Table 2

Table 2

Laparotomy findings are shown in Table 3. The recurrences were largely confined to the intraperitoneal cavity, and 16 patients (35%) had significant intestinal involvement. Seven patients (15%) had bulky positive lymph nodes.

Table 3

Table 3

Univariate survival outcomes were analyzed using the log rank test and survival curves calculated using the method of Kaplan-Meier.18 Multivariable adjustment was performed using proportional hazards regression. Logistic regression was used to examine the effect of prognostic factors on the ability to achieve a complete resection. Data were analyzed using the statistical package ACCorD (Analysis of Censored and Correlated Data, Boffin Software, Sydney, Australia). Survival was calculated from the date of the secondary cytoreductive surgery until the last follow-up or death of the patient.

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Nineteen patients (41%) were cytoreduced to no macroscopic disease, and eight patients (18%) had residual disease of more than 2 cm. Resection of involved viscera was required in 20 patients (44%), including intestinal resection in 16 patients (35%), partial liver resection in two patients (4.5%), and partial bladder resection in two patients (4.5%). One patient needed a temporary colostomy, which was subsequently closed without complication.

In two patients, secondary cytoreduction was abandoned after biopsy of the tumor. One had a subdiaphragmatic nodule identified on a computed tomographic scan after a rising CA 125 titer, which appeared to be well localized and resectable. At laparotomy, the tumor mass was found to be densely adherent to the inferior vena cava and the hepatic veins. The other patient also had a localized tumor, but it was densely fixed to the retroperitoneum and extensively involved the base of the small bowel and sigmoid mesentery. Salvage therapy after the secondary cytoreductive surgery varied, with the majority of patients receiving platinum-based chemotherapy (Table 4).

Table 4

Table 4

There were six patients who did not receive any postoperative therapy. Three patients had very advanced disease. Two opted for palliative care only, whereas the third patient deteriorated quickly and died of disease 4 weeks after surgery before salvage chemotherapy could be administered.

The remaining three patients had complete resection of solitary tumor recurrences. The CA 125 titers normalized, and the patients were observed without treatment. The CA 125 titers subsequently rose at 9, 12, and 54 months, respectively.

In a multivariable analysis, the ability to achieve complete resection of all macroscopic disease was not influenced by the residual disease after primary debulking surgery, initial International Federation of Gynecology and Obstetrics stage, histologic grade, age, disease-free interval, or the absence of symptoms. However, no patient with disseminated disease had a complete surgical resection, whereas 76% of patients (19 of 25) with localized disease had a complete resection.

Four of 46 patients (8.7%) developed significant postoperative morbidity, which included one case each of severe pulmonary atelectasis requiring temporary artificial ventilation, bronchopneumonia, deep venous thrombosis, and infected vaginal vault hematoma. All of these patients recovered without further surgical intervention. The only mortality in the series was a patient with disseminated disease who developed an intestinal fistula and died 27 days after suboptimal cytoreduction.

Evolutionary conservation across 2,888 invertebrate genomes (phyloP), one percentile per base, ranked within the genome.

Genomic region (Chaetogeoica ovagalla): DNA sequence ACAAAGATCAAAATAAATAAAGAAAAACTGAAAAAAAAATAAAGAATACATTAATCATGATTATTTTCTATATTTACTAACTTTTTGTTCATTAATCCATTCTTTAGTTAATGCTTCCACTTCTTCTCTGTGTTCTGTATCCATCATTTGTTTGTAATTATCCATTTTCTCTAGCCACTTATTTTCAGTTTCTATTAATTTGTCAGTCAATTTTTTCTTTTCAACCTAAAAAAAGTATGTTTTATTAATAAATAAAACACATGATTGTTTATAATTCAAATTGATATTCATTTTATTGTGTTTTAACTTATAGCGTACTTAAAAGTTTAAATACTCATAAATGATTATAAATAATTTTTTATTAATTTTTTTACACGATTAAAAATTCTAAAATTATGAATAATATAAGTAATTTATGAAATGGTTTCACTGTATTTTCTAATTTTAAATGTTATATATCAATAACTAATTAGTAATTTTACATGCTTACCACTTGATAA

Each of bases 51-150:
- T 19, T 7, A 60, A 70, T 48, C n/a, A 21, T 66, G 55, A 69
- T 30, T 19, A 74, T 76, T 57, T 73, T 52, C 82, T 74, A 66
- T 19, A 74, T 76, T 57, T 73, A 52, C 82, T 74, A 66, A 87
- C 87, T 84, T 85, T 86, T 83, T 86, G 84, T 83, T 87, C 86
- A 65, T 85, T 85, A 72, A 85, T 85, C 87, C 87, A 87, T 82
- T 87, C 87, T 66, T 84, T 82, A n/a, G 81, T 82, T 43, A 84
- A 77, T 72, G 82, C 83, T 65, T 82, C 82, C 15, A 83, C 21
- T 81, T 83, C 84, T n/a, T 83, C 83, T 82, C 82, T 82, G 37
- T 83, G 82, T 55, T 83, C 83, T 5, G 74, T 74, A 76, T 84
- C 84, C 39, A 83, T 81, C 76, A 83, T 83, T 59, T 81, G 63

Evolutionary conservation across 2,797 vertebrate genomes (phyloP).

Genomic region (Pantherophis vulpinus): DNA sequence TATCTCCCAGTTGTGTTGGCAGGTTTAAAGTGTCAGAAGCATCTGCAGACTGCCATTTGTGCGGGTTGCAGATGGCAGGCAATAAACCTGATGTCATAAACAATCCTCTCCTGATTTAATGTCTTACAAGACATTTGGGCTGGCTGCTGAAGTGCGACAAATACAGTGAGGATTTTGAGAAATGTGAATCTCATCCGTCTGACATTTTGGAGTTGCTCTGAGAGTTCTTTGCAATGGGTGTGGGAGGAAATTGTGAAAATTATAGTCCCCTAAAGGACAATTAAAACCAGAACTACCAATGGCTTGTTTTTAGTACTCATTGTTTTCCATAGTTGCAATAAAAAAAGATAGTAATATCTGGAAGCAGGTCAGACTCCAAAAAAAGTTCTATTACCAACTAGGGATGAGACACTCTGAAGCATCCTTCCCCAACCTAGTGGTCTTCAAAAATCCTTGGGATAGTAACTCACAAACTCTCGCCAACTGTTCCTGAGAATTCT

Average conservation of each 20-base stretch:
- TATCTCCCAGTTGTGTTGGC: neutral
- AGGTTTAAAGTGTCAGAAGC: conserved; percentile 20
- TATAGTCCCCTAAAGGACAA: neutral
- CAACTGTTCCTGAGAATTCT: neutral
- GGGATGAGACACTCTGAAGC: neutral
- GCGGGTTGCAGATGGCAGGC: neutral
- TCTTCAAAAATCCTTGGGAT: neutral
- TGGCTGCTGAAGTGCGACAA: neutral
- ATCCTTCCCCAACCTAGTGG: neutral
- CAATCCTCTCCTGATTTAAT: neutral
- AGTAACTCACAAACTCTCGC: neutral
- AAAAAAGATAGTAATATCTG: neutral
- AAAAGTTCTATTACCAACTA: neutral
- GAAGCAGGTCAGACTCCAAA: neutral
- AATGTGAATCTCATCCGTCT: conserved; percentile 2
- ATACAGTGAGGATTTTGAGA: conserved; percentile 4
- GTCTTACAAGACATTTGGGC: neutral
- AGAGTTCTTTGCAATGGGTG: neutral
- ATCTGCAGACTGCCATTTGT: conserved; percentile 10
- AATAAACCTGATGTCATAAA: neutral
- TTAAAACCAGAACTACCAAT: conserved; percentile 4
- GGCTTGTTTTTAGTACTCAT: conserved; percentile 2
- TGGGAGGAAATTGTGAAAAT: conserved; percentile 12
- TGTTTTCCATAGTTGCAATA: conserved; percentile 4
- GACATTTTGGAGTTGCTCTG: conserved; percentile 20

The estimated blood loss ranged from 100 mL to 4000 mL, with a mean of 748 mL and a standard deviation of 728 mL. Operating time ranged from 60 to 240 minutes with a mean of 133 minutes (standard deviation 52.5 minutes). The total duration of hospitalization for all patients ranged from 6 to 27 days with a mean of 12 days (standard deviation 4.6 days).

The overall median survival for all patients after secondary cytoreductive surgery was 22.5 months (range 1–142 months). At the end of the study period, nine patients were still alive, three without further disease, at 48, 60, and 142 months, respectively.

Survival by the amount of residual disease present is given in Figure 1. The median survival for patients who had no evidence of macroscopic residual disease (n = 19) was 38 months. By contrast, patients who still had any macroscopic disease (n = 27) had a median survival of only 11 months (P = .002, log rank). Patients with 0–1-cm residual (n = 14) had a median survival of 14.5 months, whereas those with residual greater than 1 cm (n = 13) had a median survival of 11 months.



Figure 2 shows the impact of different disease-free intervals on overall survival. The intervals used were: less than 12 months, 12–24 months, and greater than 24 months. Patients with a longer disease-free interval had a significantly longer median survival. In particular, patients with a disease-free interval of more than 24 months (n = 26) had a median survival of 39 months (P = .001, log rank). The influence of exposure to platinum therapy before secondary cytoreduction was not statistically significant (P = .25, log rank)



The effect of these factors in a multivariable analysis is shown in Figure 3. Patients with no residual disease have a 70% relative risk reduction (95% confidence interval 0.13, 0.71) compared with those with residual disease greater than 1 cm. Patients who have a disease-free interval of greater than 2 years have a 75% relative risk reduction (95% confidence interval 0.08, 0.75) compared with those whose disease-free interval is less than 12 months. Neither initial International Federation of Gynecology and Obstetrics stage (P = .386, log rank) nor tumor grade (P = .52, log rank) influenced survival after secondary cytoreduction.



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Cytoreductive surgery has generally been accepted as integral to the primary management of epithelial ovarian cancer,19 but its role in recurrent disease is less well defined. This is one of the largest studies of secondary cytoreductive surgery for recurrent epithelial ovarian cancer.